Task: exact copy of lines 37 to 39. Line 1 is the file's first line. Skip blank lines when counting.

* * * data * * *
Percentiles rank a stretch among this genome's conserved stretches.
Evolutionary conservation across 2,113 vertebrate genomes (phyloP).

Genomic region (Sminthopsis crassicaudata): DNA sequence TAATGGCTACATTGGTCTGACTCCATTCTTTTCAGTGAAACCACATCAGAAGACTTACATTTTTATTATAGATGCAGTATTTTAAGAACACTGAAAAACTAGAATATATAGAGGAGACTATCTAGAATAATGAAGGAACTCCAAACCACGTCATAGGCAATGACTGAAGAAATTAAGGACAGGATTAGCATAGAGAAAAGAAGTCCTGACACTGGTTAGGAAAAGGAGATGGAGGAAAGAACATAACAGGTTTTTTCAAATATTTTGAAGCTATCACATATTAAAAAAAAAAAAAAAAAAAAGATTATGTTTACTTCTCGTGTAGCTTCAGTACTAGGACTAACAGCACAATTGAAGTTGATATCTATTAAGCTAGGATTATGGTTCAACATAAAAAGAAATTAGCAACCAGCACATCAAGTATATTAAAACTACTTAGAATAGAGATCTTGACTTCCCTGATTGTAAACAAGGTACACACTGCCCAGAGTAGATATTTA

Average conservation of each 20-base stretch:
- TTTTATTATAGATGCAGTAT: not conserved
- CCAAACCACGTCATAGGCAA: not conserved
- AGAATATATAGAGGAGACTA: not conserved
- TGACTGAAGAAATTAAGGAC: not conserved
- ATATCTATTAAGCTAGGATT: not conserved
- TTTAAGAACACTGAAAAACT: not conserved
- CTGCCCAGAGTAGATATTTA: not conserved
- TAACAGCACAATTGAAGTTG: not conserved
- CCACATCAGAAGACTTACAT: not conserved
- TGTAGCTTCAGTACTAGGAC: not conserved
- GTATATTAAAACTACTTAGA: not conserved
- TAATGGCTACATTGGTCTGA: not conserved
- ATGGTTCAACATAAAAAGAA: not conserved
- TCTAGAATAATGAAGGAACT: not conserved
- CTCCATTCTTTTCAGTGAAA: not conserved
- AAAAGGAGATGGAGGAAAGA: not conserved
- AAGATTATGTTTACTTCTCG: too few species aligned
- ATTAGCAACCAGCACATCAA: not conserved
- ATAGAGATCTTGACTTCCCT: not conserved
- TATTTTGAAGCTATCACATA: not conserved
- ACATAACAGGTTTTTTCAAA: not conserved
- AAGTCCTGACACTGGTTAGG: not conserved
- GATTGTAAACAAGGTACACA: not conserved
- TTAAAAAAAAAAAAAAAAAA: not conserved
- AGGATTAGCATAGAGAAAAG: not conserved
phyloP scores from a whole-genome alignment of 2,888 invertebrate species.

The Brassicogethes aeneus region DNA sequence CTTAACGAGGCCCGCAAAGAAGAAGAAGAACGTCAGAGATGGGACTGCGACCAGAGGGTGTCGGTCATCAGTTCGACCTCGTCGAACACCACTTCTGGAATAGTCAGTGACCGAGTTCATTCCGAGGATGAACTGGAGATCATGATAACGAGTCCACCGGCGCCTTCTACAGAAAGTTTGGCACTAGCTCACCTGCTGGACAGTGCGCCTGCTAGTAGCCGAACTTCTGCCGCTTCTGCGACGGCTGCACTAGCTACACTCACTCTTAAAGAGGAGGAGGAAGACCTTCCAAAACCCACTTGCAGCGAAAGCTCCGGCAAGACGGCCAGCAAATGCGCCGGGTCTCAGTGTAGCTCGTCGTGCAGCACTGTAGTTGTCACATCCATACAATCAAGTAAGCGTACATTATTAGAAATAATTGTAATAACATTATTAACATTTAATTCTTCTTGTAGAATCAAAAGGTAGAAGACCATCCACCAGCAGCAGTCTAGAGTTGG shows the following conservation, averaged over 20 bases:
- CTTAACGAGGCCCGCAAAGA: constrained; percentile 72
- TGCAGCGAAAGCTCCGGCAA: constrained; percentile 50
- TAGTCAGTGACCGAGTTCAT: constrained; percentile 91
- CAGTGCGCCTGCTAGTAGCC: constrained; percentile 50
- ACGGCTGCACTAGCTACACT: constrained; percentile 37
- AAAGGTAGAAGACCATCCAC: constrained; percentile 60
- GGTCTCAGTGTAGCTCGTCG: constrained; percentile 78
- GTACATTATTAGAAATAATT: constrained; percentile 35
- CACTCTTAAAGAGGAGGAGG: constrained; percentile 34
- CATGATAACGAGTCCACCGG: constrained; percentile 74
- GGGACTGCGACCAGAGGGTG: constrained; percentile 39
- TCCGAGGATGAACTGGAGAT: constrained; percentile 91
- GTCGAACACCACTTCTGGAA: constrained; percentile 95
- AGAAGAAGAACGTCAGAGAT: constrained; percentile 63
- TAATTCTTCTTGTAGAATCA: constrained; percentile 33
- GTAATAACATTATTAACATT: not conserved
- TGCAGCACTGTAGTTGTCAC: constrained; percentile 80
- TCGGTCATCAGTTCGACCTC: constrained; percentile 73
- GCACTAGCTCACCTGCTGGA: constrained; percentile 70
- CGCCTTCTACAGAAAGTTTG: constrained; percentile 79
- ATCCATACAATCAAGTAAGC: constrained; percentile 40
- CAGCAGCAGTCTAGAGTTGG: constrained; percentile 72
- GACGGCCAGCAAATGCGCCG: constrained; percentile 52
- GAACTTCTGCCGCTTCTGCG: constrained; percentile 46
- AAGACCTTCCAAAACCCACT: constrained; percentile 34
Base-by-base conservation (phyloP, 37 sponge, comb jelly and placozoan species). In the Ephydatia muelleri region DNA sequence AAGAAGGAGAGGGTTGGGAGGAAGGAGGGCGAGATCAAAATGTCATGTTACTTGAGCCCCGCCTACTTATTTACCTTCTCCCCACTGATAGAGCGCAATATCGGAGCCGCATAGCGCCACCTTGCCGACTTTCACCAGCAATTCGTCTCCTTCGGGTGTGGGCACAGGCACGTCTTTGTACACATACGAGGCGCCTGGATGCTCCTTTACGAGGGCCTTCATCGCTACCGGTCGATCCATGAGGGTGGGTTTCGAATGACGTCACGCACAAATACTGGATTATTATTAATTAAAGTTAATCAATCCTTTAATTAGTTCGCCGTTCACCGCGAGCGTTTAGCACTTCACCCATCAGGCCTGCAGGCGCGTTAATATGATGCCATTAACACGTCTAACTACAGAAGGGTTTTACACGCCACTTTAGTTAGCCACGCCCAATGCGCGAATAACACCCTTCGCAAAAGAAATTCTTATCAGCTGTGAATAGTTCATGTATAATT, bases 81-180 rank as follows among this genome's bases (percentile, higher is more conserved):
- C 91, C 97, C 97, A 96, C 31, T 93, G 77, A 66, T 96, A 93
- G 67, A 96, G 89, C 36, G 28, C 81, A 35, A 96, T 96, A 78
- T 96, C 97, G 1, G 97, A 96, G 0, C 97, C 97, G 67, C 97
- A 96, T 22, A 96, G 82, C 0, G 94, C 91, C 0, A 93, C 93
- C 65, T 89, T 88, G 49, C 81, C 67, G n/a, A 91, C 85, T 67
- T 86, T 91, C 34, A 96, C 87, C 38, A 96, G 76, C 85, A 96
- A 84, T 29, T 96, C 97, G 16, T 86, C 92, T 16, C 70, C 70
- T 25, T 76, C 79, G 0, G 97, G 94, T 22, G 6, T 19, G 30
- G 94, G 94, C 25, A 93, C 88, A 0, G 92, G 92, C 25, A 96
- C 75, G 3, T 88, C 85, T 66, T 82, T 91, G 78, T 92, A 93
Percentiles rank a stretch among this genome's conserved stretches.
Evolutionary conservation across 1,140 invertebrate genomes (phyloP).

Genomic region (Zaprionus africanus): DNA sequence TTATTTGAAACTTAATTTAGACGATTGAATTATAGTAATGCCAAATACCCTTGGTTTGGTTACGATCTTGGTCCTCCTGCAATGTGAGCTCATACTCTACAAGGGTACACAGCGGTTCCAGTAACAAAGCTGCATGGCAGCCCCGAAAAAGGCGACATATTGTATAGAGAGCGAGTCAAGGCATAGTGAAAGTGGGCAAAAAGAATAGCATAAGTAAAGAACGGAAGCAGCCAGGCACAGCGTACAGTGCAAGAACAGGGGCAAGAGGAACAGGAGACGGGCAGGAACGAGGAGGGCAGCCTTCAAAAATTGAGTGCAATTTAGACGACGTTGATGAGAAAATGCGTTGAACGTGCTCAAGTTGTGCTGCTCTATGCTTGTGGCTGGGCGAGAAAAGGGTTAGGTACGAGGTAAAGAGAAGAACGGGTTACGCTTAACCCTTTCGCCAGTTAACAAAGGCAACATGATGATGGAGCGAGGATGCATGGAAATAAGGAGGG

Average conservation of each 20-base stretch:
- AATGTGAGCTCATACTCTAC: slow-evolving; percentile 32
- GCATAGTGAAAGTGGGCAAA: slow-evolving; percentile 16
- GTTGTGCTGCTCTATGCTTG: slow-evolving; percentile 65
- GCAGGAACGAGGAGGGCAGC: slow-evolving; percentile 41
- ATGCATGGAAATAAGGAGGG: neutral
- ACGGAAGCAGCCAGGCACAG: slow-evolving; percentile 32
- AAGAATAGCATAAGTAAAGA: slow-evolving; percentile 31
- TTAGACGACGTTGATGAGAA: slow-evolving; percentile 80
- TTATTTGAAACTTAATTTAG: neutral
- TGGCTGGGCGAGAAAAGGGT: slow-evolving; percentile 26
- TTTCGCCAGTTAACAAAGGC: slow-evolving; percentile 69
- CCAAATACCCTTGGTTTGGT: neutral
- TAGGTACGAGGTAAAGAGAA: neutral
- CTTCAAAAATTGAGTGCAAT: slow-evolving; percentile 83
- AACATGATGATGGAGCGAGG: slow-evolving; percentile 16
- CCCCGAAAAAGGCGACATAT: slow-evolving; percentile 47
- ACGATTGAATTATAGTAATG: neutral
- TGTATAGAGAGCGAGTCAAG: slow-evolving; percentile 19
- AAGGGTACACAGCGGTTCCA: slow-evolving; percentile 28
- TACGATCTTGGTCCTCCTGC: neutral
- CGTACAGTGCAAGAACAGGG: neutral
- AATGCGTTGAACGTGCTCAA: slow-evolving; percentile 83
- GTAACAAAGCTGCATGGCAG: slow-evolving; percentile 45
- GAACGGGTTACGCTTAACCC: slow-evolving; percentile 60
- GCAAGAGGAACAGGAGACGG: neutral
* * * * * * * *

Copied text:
- AAAGGTAGAAGACCATCCAC: constrained; percentile 60
- GGTCTCAGTGTAGCTCGTCG: constrained; percentile 78
- GTACATTATTAGAAATAATT: constrained; percentile 35